|Ryan and myself|
The cell phone alarm worked as it had been set. By 3:15AM, Ryan and I (Gravel Grunts Cycling Squad) were ingesting calories and making final preparations for the short drive to Webster, Wisconsin. The Fenton Lake 100
(actually 109 miles) was to begin at 5AM. Parked near the start line, I grabbed a complimentary cup of coffee from Fresh Start Coffee Roasters
. The robust flavor profile of the coffee, as well as its warmth lifted my spirits on the foggy, 33 degree morning. The realization that I had left my hydration pack at the Pine Wood Motel
broke through the caffeine contentment. Coffee in hand, I rapidly drove through the fog to retrieve the pack. Returning to the start, the event officially began while I was finalizing lighting, tracking device, bike, and my pack. Chris (finally got to meet this fellow Minnesotan) with whom I was to ride waited patiently. He was not certain of his navigation device, so he needed me for proper direction. About 5:10AM, we rode into the foggy darkness with lights ablaze!
This was not the first time the disruption of plans delayed my start. These last minute snafus have been more frequent than I want to admit. It always seems to happen. When it does, it impacts more than my start time. It sets my attitude and perspective for what lies ahead. As much as I attempt to embrace what is, placing little delays into perspective, I have difficulty silencing the negative self-talk. For as often as it occurs I should not let it affect me. I am not competing for a top finishing position. I do not relish being in a pack of participants as events begin. Yet, it impacts my confidence and sense of preparation for the miles and hours which lie ahead.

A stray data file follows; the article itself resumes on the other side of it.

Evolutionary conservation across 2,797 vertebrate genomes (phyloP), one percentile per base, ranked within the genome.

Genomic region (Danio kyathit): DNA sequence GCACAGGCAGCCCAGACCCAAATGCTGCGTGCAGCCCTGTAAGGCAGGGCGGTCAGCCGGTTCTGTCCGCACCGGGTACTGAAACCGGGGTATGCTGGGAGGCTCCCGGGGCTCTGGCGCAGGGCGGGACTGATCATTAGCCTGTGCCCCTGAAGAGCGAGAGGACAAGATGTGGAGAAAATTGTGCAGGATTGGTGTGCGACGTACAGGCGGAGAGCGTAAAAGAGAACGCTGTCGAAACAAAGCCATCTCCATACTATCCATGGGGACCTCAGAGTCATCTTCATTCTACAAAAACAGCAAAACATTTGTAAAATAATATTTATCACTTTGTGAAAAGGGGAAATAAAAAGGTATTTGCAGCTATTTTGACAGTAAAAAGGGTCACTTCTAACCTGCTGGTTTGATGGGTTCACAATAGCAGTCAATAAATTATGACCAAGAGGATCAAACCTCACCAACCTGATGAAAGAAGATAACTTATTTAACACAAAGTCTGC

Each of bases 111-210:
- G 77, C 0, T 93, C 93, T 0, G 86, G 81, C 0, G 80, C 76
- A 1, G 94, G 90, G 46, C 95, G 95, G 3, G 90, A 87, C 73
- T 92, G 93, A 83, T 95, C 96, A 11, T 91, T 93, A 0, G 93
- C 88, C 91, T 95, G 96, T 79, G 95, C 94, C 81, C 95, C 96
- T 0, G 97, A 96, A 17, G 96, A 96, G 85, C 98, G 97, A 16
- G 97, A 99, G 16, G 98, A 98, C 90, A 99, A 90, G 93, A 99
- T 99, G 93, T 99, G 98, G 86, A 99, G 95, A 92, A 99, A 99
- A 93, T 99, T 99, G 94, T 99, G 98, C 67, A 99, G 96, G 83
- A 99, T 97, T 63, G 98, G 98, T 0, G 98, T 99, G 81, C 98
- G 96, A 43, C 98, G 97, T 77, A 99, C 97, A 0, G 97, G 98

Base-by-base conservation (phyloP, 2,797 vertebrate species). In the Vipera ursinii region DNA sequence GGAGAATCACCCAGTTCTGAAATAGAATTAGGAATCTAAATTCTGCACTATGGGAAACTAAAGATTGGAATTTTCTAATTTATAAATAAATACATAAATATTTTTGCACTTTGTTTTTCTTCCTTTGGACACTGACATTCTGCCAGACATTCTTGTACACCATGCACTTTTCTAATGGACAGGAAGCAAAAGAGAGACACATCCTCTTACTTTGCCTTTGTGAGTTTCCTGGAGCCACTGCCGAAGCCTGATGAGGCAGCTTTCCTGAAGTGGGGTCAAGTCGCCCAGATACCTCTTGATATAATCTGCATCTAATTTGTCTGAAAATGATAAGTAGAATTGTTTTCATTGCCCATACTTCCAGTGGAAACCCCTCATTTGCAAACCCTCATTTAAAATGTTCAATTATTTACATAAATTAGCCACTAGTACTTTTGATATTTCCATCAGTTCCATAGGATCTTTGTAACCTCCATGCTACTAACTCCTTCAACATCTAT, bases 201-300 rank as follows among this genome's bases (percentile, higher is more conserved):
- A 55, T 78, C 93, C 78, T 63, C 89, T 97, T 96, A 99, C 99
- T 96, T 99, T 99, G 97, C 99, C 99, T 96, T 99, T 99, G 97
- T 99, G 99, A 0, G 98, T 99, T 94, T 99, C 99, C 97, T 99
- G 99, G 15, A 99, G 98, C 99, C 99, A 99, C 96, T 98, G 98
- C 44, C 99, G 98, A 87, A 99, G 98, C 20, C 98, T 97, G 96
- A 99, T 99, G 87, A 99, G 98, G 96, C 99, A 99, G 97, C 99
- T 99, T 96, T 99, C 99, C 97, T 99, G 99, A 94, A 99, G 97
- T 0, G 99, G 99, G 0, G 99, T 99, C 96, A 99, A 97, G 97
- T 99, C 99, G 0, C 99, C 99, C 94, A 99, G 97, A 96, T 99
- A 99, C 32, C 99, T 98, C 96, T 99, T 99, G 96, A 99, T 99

It is not only events with specific start times in which this occurs. The unexpected opportunities which are present in daily life trip up my perspectives. Lately, numerous unknowns have become common place. What and whom I have previously understood have transitioned into the unfamiliar. I sense my preparations from the past are not sufficient for the present. Frustrations, destructive self-talk, and a noxious attitude all leap forward. As the day progresses I find myself serpentining through these realities. Eventually I discover a path and a rhythm which frees my outlook. Ending the day, I have endured, discovered, and gained insight. It always seems to happen.
|Chris is a few hills ahead.|
Chris was a great companion for numerous hours. His GPS device worked sporadically. My navigational skills were fine other than getting off course for about .5 mile. We pedaled through Wisconsin's wooded trails, deep sand, township roads, a bit of pavement, and way too many ATV trails. The loose sand and deep ruts on the ATV trails provided challenges which I did not anticipate. Eventually Chris found familiar territory from a prior event and forged ahead. I fatigued physically and mentally as I neglected to maintain the basics of nutrition and hydration. After realizing and tending to these basic needs while giving my body time to incorporate the intake, I was able to move forward with greater energy and determination. My attitude and gratitude improved, as well. The dozen miles to the finish were flat. Darkness again became reality. I was growing colder (temperature upper 30s) and more determined to get to Webster. Suddenly my headlight shut off. Usually it provides a 5 minute warning. Stopping was immediately necessary. Using the flashlight function on my cell phone I swapped headlights with cold fingers. Yup, I packed a fully charged spare! This light had a narrow beam which limited my peripheral vision. The white beam of focused light became mesmerizing. Finally the ambient light of Webster, as well as two people waving glow sticks snapped my hypnosis. Crossing the finish after 14+ hours of pedaling and pushing was a great relief. I was deeply chilled. Sentences were not crisp nor concise. Ending the day I endured, discovered, and gained insight. It always seems to happen!
|Ryan's photo skills!|